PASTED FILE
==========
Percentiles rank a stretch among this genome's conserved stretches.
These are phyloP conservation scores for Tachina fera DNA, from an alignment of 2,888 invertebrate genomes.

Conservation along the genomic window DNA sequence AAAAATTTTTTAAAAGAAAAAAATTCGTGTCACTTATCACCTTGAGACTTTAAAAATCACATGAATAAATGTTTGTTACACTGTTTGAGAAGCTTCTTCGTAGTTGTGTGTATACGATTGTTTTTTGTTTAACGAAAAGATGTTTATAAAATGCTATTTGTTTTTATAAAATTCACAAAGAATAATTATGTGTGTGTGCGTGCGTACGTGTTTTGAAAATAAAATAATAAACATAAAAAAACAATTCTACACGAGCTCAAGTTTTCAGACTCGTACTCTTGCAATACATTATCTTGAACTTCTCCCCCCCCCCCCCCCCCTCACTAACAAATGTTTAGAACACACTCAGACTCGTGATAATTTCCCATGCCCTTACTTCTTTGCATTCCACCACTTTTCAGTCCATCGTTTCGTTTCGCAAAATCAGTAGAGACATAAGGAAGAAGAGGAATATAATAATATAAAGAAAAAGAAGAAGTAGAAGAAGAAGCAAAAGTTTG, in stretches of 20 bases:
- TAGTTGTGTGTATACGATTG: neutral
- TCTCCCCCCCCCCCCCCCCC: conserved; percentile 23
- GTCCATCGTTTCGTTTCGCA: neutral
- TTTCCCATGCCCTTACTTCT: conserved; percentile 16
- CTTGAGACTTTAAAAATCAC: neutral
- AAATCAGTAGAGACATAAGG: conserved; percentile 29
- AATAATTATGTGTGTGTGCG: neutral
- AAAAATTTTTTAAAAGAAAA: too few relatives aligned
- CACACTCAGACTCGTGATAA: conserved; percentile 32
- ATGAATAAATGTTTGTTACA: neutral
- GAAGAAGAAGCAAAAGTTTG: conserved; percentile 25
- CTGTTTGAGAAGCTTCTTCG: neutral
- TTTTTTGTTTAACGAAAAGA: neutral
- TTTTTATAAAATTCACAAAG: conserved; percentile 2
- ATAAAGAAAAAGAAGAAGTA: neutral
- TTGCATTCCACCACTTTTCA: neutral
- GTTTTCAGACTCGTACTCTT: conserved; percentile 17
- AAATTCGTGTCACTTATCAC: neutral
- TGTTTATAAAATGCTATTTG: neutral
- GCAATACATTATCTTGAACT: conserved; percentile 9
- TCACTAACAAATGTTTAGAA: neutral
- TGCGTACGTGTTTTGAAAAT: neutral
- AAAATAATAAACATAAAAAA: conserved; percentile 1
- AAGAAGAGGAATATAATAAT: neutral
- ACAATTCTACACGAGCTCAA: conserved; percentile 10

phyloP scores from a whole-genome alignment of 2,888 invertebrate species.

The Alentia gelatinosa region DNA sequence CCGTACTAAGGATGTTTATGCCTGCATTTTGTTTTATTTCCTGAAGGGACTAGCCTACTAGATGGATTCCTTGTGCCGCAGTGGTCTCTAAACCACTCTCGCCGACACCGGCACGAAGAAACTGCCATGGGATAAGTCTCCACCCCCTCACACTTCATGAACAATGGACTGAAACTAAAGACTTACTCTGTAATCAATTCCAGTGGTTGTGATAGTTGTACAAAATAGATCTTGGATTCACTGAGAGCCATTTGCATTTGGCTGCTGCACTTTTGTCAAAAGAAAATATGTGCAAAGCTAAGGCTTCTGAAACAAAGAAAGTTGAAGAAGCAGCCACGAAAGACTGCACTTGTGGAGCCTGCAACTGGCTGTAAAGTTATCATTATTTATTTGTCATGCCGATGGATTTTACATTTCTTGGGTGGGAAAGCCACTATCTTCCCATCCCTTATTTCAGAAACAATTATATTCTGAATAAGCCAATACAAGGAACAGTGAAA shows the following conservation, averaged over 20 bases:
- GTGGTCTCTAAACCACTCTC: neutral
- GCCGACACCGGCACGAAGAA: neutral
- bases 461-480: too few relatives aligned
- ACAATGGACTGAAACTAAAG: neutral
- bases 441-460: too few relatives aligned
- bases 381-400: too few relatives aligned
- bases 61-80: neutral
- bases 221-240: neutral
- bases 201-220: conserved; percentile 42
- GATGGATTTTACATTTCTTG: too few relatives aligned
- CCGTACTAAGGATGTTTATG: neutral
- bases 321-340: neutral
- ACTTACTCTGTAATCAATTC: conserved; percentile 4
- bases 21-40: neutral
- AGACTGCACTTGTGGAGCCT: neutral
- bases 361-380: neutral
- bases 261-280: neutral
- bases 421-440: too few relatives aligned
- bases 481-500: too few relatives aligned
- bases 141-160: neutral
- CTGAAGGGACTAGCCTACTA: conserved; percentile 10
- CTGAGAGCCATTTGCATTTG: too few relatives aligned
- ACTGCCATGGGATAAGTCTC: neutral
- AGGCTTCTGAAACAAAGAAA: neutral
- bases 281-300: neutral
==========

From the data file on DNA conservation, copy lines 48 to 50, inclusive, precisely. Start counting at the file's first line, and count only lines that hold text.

- bases 421-440: too few relatives aligned
- bases 481-500: too few relatives aligned
- bases 141-160: neutral